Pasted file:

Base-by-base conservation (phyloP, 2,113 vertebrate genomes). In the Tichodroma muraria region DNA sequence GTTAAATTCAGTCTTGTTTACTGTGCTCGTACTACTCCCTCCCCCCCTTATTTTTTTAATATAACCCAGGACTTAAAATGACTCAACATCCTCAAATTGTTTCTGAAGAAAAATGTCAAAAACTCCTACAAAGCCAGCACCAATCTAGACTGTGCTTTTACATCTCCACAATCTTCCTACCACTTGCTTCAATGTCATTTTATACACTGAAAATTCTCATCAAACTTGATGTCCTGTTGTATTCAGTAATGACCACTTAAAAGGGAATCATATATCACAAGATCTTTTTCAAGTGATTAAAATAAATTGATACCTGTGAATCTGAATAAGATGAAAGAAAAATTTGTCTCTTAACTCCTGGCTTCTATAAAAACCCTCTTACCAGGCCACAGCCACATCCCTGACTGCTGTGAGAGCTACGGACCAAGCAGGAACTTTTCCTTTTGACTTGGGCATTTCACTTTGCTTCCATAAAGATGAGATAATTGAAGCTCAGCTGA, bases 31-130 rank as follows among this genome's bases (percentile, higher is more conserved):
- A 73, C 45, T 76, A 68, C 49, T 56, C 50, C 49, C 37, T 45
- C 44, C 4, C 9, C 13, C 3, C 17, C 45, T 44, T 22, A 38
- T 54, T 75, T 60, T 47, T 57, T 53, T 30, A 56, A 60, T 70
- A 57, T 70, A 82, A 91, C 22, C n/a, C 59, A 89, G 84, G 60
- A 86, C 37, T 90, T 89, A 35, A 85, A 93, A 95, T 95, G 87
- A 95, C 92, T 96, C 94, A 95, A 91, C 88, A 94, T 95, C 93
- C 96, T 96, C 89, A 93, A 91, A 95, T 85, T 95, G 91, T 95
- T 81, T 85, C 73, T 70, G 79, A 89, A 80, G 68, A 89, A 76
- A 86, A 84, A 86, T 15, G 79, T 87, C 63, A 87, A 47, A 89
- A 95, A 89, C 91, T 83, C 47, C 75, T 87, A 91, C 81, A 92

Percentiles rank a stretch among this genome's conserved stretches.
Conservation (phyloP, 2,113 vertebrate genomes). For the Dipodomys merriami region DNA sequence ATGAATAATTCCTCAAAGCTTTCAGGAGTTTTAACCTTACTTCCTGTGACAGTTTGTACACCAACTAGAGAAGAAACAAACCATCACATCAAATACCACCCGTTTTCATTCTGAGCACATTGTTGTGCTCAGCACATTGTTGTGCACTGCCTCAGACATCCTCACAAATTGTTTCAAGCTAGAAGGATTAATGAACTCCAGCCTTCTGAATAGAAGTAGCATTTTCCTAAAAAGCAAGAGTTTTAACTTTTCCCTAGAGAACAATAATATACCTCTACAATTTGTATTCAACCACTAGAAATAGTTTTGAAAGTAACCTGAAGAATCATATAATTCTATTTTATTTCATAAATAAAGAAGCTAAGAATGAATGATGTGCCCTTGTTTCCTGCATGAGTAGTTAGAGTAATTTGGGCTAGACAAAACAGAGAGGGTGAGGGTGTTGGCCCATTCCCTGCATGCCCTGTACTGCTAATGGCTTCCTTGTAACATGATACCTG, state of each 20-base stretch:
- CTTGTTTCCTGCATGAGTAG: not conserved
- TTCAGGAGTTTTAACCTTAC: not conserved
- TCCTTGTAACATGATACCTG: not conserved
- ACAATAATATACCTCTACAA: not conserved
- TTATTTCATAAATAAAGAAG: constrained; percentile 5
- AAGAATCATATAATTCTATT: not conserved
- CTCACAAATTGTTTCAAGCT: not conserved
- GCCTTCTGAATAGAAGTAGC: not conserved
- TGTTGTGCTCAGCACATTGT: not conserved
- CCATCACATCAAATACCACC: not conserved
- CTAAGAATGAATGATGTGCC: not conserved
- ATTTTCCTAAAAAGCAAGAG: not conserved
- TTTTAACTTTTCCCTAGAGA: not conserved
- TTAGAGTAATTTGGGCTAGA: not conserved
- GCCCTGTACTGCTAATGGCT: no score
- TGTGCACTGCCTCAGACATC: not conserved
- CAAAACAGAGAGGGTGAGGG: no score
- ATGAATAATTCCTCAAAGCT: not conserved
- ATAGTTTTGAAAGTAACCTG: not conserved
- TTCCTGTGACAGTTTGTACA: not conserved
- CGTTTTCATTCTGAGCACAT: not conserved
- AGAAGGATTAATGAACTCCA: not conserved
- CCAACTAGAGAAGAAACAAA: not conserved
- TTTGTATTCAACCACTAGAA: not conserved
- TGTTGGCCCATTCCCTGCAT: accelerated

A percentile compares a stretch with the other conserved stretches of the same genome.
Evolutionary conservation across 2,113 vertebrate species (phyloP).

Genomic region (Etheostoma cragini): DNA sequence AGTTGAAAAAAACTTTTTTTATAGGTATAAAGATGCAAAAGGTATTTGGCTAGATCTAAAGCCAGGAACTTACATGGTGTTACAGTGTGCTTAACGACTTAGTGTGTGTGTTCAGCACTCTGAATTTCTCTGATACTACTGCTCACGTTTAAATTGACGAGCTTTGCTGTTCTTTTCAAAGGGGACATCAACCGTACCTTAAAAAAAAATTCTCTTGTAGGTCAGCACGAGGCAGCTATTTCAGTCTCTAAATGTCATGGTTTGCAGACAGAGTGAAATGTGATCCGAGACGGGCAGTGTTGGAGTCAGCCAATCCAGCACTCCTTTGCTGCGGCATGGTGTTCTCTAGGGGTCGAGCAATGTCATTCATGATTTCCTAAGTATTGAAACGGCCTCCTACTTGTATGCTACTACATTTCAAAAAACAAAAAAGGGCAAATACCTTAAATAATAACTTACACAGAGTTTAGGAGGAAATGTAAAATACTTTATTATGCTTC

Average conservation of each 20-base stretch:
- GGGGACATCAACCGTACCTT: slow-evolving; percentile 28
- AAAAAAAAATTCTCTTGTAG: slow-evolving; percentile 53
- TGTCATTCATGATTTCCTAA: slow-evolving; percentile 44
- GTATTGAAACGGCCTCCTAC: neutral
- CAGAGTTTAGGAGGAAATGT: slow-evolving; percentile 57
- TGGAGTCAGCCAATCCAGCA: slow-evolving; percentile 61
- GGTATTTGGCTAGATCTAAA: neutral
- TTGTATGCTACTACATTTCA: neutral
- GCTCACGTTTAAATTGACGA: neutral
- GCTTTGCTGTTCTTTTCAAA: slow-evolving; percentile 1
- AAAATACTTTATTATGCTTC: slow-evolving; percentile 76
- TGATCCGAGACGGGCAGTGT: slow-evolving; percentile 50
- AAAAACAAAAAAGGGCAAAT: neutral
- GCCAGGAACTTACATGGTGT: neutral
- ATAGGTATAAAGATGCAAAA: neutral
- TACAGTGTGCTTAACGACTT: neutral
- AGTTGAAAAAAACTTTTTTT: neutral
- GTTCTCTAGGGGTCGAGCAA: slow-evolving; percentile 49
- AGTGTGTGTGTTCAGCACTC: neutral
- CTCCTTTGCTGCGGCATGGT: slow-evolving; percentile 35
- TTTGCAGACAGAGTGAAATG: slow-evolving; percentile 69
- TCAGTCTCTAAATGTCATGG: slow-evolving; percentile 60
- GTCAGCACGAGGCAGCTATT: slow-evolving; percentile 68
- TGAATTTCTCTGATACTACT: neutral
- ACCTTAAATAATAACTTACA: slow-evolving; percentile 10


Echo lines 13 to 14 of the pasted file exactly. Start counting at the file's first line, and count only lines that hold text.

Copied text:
Conservation (phyloP, 2,113 vertebrate genomes). For the Dipodomys merriami region DNA sequence ATGAATAATTCCTCAAAGCTTTCAGGAGTTTTAACCTTACTTCCTGTGACAGTTTGTACACCAACTAGAGAAGAAACAAACCATCACATCAAATACCACCCGTTTTCATTCTGAGCACATTGTTGTGCTCAGCACATTGTTGTGCACTGCCTCAGACATCCTCACAAATTGTTTCAAGCTAGAAGGATTAATGAACTCCAGCCTTCTGAATAGAAGTAGCATTTTCCTAAAAAGCAAGAGTTTTAACTTTTCCCTAGAGAACAATAATATACCTCTACAATTTGTATTCAACCACTAGAAATAGTTTTGAAAGTAACCTGAAGAATCATATAATTCTATTTTATTTCATAAATAAAGAAGCTAAGAATGAATGATGTGCCCTTGTTTCCTGCATGAGTAGTTAGAGTAATTTGGGCTAGACAAAACAGAGAGGGTGAGGGTGTTGGCCCATTCCCTGCATGCCCTGTACTGCTAATGGCTTCCTTGTAACATGATACCTG, state of each 20-base stretch:
- CTTGTTTCCTGCATGAGTAG: not conserved